Men of Bannockburn, Dunfermline and Tall Tales – exhibitions

I had just finished one of those FutureLearn online courses when I noticed that there was an exhibition of art called Men of Bannockburn on at the library/museum in Dunfermline. The art consists of life size illustrations of some of the main knights involved in the battle. The works are by the artist Marco Trecalli who as well as being an artist is also an expert on 13th and 14th century military equipment and uniforms.

Men of Bannockburn

Click on the photos if you want to read the details, that should enlarge them for you.

Men of Bannockburn

Men of Bannockburn , Dunfermline. Marco Trecalli

In another room there was an exhibition called Tall Tales, aimed at encouraging children to read. There were quite a few kids in there so I couldn’t take photos of any of the exhibits, but I liked the bookish sentiments on the walls. I doubt if any were read by kids though, mainly because they were at adult height! But they were too busy playing in the Beanstalk house made of books anyway.

Tall Tales, Dunfermline, Fife

Books quote, Tall Tales, Dunfermline

book house

I’m so late getting around to writing this post that I suspect both exhibitions are finished now, but they’ll probably move on elsewhere eventually.

The crimson in the purple by Holly Roth

The crimson in the purple cover

The crimson in the purple by Holly Roth was first published in 1957 and it’s the third book that I’ve read by the author, I really like her writing. She also wrote under the names K.G. Ballard and P.J. Merrill.

Bill Farland is working as a private investigator until his career as a playwright takes off, so when the youngest member of an American acting dynasty comes to him for help he’s very happy to take on the job, not just because he’s desperate for money, he hopes that it’ll be a chance for him to push forward his new play. It looks like someone has been trying to poison Catherine Hadden who seems to be being treated as a dogsbody by the rest of her illustrious family of actors and set designers. Catherine is their housekeeper in the large Victorian pile that Dominic the head of the dynasty refuses to sell. Strangely Catherine has been told that there’s no money for her to go to college.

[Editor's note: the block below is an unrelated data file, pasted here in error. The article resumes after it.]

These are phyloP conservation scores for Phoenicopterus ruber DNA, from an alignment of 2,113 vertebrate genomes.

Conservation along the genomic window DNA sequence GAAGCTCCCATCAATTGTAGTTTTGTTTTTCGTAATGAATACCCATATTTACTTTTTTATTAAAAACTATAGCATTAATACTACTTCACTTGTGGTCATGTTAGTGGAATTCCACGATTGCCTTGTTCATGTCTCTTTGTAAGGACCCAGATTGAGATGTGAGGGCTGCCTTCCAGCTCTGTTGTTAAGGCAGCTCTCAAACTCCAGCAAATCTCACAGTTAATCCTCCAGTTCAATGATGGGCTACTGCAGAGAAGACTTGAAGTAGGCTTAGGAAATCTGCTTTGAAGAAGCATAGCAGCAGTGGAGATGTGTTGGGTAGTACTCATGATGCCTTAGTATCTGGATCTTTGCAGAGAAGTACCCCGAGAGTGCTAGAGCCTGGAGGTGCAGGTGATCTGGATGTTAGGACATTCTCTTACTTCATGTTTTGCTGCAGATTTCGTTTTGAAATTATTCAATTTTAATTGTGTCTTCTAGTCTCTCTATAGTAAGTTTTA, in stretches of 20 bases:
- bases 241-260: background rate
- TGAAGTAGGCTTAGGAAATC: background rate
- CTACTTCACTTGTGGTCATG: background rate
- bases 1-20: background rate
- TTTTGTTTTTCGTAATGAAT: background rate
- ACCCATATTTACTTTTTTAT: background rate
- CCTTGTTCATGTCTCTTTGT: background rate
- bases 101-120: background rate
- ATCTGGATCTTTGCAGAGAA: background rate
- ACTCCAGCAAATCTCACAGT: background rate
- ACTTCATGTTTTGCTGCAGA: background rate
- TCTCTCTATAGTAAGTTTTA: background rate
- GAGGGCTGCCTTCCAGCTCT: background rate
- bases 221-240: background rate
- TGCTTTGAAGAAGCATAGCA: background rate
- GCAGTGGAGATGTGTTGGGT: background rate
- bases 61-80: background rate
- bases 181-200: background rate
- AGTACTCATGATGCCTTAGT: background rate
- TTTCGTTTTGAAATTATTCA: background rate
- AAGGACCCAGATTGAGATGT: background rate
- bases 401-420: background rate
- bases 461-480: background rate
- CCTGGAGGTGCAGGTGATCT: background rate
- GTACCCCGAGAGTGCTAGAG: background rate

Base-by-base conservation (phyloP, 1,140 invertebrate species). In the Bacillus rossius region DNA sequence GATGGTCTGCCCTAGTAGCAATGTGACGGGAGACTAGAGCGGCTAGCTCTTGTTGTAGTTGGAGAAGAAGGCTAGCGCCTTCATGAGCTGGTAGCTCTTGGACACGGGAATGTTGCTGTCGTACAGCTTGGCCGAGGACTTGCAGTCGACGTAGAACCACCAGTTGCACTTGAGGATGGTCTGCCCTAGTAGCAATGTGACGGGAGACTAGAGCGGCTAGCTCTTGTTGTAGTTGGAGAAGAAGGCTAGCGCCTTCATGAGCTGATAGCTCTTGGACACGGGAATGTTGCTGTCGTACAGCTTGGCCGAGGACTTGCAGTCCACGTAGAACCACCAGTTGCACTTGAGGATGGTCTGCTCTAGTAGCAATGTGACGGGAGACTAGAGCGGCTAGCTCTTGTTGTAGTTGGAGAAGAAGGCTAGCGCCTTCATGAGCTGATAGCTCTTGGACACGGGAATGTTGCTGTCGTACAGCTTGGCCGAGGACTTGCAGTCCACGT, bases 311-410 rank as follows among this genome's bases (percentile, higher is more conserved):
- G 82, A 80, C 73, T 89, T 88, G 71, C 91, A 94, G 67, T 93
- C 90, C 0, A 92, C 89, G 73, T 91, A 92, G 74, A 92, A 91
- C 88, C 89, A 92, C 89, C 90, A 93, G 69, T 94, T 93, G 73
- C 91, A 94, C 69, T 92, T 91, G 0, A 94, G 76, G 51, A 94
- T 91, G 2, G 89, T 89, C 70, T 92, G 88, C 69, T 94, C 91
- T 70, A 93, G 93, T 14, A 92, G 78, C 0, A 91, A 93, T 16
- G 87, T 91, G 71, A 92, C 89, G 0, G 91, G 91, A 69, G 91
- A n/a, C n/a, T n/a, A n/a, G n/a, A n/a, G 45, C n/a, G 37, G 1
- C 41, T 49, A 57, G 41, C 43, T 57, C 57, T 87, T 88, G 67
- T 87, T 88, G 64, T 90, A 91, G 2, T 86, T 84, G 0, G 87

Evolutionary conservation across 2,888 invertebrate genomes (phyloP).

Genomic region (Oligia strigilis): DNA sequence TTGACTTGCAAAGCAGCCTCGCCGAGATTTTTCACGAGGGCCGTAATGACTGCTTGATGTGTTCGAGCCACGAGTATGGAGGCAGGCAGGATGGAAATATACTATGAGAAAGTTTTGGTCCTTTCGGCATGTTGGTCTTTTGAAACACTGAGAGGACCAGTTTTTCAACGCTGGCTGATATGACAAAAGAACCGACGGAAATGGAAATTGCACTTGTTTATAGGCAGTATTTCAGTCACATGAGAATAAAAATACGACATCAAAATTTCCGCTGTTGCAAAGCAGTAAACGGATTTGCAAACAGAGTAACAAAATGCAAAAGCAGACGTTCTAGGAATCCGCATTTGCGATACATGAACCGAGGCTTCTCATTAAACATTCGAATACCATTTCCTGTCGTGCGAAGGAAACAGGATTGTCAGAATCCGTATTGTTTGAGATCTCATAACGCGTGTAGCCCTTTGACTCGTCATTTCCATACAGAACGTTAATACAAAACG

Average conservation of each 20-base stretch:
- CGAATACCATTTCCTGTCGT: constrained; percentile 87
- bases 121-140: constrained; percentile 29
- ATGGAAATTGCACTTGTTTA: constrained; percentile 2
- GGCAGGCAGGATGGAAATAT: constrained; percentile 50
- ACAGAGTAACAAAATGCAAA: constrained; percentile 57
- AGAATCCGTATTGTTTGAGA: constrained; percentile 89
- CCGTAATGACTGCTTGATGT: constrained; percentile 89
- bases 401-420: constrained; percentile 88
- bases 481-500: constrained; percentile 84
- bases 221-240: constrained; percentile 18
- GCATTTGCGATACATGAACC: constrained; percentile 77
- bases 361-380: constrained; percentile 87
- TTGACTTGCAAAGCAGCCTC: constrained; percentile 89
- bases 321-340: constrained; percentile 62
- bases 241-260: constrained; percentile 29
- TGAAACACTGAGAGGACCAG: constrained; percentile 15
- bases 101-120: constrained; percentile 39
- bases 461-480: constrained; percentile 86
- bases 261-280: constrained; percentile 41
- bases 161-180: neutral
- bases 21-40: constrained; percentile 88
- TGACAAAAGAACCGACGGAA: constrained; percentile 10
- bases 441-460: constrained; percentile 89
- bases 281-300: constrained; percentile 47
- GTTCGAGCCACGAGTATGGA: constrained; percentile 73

Bill Farland is invited to a dinner party at the Hadden family home as a friend of Catherine’s and to begin with he’s rather star-struck but in no time he’s gone right off Terratta Hadden whom he had idolised previously as in real life she’s a bitch. In fact the Haddens are a fairly ghastly bunch who behave badly even in front of guests. Things quickly go from bad to worse, but I don’t want to say any more about that.

For me this was a tense psychological thriller and I didn’t guess the ending which is always a big plus. The book would have made a really good film I think but maybe it was thought that the private detective scenario had been used enough in films by the late 1950s.

The 1930 Club

club

I’m taking part in The 1930 Club which is hosted by Simon of Stuck in a Book and Karen of Kaggsy’s Bookish Ramblings and so I’m reading Angel Pavement by J.B. Priestley which is 613 pages long so I doubt if I’ll be reading any others. I’ve been busy with visitors until now so I’ll be glad to immerse myself in reading this week.

As it happens I’ve read a lot of books that were published in 1930 in the past and the links will take you to the ones I’ve previously blogged about.

Alice and Thomas and Jane by Enid Bagnold

Not So Quiet by Helen Zenna Smith

The Weatherhouse by Nan Shepherd

After Leaving Mr Mackenzie by Jean Rhys